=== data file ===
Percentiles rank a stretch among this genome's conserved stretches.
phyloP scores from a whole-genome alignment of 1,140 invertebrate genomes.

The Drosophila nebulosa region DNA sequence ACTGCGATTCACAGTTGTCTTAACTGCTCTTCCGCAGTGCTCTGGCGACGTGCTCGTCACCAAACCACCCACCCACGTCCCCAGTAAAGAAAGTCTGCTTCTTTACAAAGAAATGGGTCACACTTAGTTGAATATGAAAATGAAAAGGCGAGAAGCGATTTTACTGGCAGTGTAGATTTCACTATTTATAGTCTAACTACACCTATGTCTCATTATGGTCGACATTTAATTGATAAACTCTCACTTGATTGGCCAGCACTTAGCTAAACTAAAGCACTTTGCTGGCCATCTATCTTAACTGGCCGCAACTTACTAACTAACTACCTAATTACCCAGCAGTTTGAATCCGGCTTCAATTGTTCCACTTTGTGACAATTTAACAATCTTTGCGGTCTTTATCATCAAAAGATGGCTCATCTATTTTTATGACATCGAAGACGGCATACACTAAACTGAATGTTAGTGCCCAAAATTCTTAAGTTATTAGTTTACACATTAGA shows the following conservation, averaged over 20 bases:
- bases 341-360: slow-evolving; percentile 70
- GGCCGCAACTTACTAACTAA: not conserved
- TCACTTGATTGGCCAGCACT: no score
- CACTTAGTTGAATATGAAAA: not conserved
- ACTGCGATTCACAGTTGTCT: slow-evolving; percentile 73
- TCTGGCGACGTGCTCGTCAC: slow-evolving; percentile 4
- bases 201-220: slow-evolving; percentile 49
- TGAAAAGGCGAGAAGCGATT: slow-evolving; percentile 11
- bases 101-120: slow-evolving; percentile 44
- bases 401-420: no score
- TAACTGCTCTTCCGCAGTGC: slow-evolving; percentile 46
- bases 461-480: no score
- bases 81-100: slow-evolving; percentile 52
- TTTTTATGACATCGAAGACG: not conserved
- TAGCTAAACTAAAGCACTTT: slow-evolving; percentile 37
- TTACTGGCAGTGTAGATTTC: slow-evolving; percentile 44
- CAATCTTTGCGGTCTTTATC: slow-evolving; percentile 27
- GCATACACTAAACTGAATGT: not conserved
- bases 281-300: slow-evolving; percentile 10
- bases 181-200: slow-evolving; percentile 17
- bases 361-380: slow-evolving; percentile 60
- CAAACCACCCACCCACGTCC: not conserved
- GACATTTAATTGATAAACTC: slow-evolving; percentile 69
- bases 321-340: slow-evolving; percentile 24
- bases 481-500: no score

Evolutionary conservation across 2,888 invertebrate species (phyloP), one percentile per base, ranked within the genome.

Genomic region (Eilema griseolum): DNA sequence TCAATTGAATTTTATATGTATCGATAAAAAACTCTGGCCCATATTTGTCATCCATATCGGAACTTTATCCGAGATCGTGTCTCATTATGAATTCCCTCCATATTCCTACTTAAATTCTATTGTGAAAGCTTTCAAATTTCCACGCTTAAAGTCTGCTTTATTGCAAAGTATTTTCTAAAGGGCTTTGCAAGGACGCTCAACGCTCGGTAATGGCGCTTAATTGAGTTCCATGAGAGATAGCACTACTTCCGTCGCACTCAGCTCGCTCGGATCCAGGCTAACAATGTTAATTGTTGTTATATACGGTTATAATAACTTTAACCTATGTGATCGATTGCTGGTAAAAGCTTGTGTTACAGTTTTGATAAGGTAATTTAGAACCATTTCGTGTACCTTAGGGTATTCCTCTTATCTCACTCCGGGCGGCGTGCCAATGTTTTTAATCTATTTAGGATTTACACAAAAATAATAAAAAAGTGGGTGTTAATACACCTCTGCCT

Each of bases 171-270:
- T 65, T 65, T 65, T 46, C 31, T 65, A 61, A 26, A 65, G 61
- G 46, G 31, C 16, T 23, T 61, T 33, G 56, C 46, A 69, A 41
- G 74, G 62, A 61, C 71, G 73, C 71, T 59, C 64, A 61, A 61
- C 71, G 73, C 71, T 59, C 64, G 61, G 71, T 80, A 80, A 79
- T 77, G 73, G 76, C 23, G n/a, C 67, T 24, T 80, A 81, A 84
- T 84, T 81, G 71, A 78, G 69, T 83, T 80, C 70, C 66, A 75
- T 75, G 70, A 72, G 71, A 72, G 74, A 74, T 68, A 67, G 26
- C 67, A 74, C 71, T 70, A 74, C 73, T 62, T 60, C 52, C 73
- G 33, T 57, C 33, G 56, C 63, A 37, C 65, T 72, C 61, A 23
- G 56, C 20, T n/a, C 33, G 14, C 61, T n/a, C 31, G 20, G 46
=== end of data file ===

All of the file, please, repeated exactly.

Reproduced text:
Percentiles rank a stretch among this genome's conserved stretches.
phyloP scores from a whole-genome alignment of 1,140 invertebrate genomes.

The Drosophila nebulosa region DNA sequence ACTGCGATTCACAGTTGTCTTAACTGCTCTTCCGCAGTGCTCTGGCGACGTGCTCGTCACCAAACCACCCACCCACGTCCCCAGTAAAGAAAGTCTGCTTCTTTACAAAGAAATGGGTCACACTTAGTTGAATATGAAAATGAAAAGGCGAGAAGCGATTTTACTGGCAGTGTAGATTTCACTATTTATAGTCTAACTACACCTATGTCTCATTATGGTCGACATTTAATTGATAAACTCTCACTTGATTGGCCAGCACTTAGCTAAACTAAAGCACTTTGCTGGCCATCTATCTTAACTGGCCGCAACTTACTAACTAACTACCTAATTACCCAGCAGTTTGAATCCGGCTTCAATTGTTCCACTTTGTGACAATTTAACAATCTTTGCGGTCTTTATCATCAAAAGATGGCTCATCTATTTTTATGACATCGAAGACGGCATACACTAAACTGAATGTTAGTGCCCAAAATTCTTAAGTTATTAGTTTACACATTAGA shows the following conservation, averaged over 20 bases:
- bases 341-360: slow-evolving; percentile 70
- GGCCGCAACTTACTAACTAA: not conserved
- TCACTTGATTGGCCAGCACT: no score
- CACTTAGTTGAATATGAAAA: not conserved
- ACTGCGATTCACAGTTGTCT: slow-evolving; percentile 73
- TCTGGCGACGTGCTCGTCAC: slow-evolving; percentile 4
- bases 201-220: slow-evolving; percentile 49
- TGAAAAGGCGAGAAGCGATT: slow-evolving; percentile 11
- bases 101-120: slow-evolving; percentile 44
- bases 401-420: no score
- TAACTGCTCTTCCGCAGTGC: slow-evolving; percentile 46
- bases 461-480: no score
- bases 81-100: slow-evolving; percentile 52
- TTTTTATGACATCGAAGACG: not conserved
- TAGCTAAACTAAAGCACTTT: slow-evolving; percentile 37
- TTACTGGCAGTGTAGATTTC: slow-evolving; percentile 44
- CAATCTTTGCGGTCTTTATC: slow-evolving; percentile 27
- GCATACACTAAACTGAATGT: not conserved
- bases 281-300: slow-evolving; percentile 10
- bases 181-200: slow-evolving; percentile 17
- bases 361-380: slow-evolving; percentile 60
- CAAACCACCCACCCACGTCC: not conserved
- GACATTTAATTGATAAACTC: slow-evolving; percentile 69
- bases 321-340: slow-evolving; percentile 24
- bases 481-500: no score

Evolutionary conservation across 2,888 invertebrate species (phyloP), one percentile per base, ranked within the genome.

Genomic region (Eilema griseolum): DNA sequence TCAATTGAATTTTATATGTATCGATAAAAAACTCTGGCCCATATTTGTCATCCATATCGGAACTTTATCCGAGATCGTGTCTCATTATGAATTCCCTCCATATTCCTACTTAAATTCTATTGTGAAAGCTTTCAAATTTCCACGCTTAAAGTCTGCTTTATTGCAAAGTATTTTCTAAAGGGCTTTGCAAGGACGCTCAACGCTCGGTAATGGCGCTTAATTGAGTTCCATGAGAGATAGCACTACTTCCGTCGCACTCAGCTCGCTCGGATCCAGGCTAACAATGTTAATTGTTGTTATATACGGTTATAATAACTTTAACCTATGTGATCGATTGCTGGTAAAAGCTTGTGTTACAGTTTTGATAAGGTAATTTAGAACCATTTCGTGTACCTTAGGGTATTCCTCTTATCTCACTCCGGGCGGCGTGCCAATGTTTTTAATCTATTTAGGATTTACACAAAAATAATAAAAAAGTGGGTGTTAATACACCTCTGCCT

Each of bases 171-270:
- T 65, T 65, T 65, T 46, C 31, T 65, A 61, A 26, A 65, G 61
- G 46, G 31, C 16, T 23, T 61, T 33, G 56, C 46, A 69, A 41
- G 74, G 62, A 61, C 71, G 73, C 71, T 59, C 64, A 61, A 61
- C 71, G 73, C 71, T 59, C 64, G 61, G 71, T 80, A 80, A 79
- T 77, G 73, G 76, C 23, G n/a, C 67, T 24, T 80, A 81, A 84
- T 84, T 81, G 71, A 78, G 69, T 83, T 80, C 70, C 66, A 75
- T 75, G 70, A 72, G 71, A 72, G 74, A 74, T 68, A 67, G 26
- C 67, A 74, C 71, T 70, A 74, C 73, T 62, T 60, C 52, C 73
- G 33, T 57, C 33, G 56, C 63, A 37, C 65, T 72, C 61, A 23
- G 56, C 20, T n/a, C 33, G 14, C 61, T n/a, C 31, G 20, G 46